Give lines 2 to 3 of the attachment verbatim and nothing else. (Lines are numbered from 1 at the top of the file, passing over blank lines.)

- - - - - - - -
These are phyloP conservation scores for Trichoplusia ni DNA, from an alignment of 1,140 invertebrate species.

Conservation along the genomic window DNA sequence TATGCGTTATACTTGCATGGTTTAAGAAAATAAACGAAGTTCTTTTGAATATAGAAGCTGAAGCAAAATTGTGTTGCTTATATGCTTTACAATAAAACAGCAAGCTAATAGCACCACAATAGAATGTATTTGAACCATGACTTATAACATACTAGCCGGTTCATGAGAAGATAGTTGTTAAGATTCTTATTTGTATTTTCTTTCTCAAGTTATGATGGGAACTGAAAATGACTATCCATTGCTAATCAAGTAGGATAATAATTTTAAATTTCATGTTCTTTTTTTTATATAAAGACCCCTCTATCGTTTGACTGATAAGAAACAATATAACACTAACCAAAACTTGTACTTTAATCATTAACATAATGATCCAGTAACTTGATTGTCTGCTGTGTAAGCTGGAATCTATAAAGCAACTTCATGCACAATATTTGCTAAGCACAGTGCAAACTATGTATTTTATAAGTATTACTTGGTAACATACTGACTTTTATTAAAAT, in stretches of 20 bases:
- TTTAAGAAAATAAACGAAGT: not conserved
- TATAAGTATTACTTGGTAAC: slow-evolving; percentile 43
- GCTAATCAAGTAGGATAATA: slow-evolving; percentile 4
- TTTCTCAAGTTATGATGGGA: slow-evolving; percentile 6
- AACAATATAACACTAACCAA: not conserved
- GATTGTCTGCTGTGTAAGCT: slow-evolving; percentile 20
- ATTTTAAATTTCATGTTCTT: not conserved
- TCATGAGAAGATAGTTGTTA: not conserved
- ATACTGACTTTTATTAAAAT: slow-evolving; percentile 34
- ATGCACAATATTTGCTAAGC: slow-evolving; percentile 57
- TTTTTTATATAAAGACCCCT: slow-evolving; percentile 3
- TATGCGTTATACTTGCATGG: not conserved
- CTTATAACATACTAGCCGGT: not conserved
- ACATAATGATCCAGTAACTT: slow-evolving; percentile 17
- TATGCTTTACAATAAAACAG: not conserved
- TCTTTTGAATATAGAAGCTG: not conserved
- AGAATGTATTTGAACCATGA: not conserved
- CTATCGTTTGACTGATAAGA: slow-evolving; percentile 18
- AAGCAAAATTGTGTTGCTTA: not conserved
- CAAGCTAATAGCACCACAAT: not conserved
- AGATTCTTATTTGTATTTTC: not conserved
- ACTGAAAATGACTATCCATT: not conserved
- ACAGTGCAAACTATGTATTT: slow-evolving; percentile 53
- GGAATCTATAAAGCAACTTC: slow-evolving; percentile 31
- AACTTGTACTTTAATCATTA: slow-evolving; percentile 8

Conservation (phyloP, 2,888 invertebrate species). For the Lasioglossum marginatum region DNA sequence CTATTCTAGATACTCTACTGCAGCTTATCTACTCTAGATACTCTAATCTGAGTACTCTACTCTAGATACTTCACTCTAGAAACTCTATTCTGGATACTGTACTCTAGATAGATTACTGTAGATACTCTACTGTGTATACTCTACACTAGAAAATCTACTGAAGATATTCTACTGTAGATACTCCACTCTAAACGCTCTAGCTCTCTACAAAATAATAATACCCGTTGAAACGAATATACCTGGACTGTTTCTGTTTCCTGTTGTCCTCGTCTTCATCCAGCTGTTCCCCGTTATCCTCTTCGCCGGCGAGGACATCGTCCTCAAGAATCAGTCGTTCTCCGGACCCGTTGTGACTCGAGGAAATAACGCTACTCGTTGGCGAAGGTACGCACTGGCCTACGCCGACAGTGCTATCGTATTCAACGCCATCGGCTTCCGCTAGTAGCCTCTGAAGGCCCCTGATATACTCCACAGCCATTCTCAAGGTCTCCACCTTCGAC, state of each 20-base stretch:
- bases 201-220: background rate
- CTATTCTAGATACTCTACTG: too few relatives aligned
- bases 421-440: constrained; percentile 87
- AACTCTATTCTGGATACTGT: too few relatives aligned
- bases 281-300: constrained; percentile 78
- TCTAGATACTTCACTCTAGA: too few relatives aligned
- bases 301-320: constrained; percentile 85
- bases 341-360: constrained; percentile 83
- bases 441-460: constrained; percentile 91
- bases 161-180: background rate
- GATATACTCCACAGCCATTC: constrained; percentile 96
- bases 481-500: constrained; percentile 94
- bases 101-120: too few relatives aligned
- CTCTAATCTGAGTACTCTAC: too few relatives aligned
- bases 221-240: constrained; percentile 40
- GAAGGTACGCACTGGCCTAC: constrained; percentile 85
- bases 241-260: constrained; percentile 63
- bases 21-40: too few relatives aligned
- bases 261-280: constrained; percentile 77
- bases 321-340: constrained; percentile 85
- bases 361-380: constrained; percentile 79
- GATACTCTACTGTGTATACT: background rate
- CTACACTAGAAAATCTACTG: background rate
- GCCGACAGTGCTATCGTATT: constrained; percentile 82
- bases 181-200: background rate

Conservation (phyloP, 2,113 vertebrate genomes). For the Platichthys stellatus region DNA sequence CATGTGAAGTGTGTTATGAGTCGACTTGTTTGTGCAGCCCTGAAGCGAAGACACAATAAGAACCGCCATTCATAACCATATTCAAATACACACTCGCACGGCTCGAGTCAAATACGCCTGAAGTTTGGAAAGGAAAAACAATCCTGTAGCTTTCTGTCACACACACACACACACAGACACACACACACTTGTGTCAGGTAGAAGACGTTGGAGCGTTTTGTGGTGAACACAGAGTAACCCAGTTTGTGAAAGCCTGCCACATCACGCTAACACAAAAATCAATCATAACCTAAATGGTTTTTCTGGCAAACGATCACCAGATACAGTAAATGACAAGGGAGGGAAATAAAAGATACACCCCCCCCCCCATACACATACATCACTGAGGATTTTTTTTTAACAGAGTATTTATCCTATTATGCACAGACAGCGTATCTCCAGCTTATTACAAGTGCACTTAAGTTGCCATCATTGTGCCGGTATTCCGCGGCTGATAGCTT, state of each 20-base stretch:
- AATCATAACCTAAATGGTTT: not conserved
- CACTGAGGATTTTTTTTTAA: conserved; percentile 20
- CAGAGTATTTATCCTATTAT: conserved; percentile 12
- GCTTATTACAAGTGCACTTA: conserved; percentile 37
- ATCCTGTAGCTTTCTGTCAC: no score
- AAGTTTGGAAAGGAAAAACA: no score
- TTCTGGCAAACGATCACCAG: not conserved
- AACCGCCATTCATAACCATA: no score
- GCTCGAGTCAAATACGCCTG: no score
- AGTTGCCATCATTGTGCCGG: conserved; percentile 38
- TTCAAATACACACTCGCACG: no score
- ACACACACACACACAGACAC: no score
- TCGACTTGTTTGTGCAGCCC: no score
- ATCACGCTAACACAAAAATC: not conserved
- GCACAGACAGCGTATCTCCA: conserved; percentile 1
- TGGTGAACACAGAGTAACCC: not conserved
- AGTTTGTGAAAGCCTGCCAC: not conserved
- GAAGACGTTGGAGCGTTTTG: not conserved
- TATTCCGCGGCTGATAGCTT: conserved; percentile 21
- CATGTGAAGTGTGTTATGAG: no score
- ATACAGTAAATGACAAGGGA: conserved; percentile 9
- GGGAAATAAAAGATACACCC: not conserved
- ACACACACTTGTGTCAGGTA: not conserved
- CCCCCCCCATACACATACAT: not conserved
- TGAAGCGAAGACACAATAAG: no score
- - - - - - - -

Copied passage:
Conservation along the genomic window DNA sequence TATGCGTTATACTTGCATGGTTTAAGAAAATAAACGAAGTTCTTTTGAATATAGAAGCTGAAGCAAAATTGTGTTGCTTATATGCTTTACAATAAAACAGCAAGCTAATAGCACCACAATAGAATGTATTTGAACCATGACTTATAACATACTAGCCGGTTCATGAGAAGATAGTTGTTAAGATTCTTATTTGTATTTTCTTTCTCAAGTTATGATGGGAACTGAAAATGACTATCCATTGCTAATCAAGTAGGATAATAATTTTAAATTTCATGTTCTTTTTTTTATATAAAGACCCCTCTATCGTTTGACTGATAAGAAACAATATAACACTAACCAAAACTTGTACTTTAATCATTAACATAATGATCCAGTAACTTGATTGTCTGCTGTGTAAGCTGGAATCTATAAAGCAACTTCATGCACAATATTTGCTAAGCACAGTGCAAACTATGTATTTTATAAGTATTACTTGGTAACATACTGACTTTTATTAAAAT, in stretches of 20 bases:
- TTTAAGAAAATAAACGAAGT: not conserved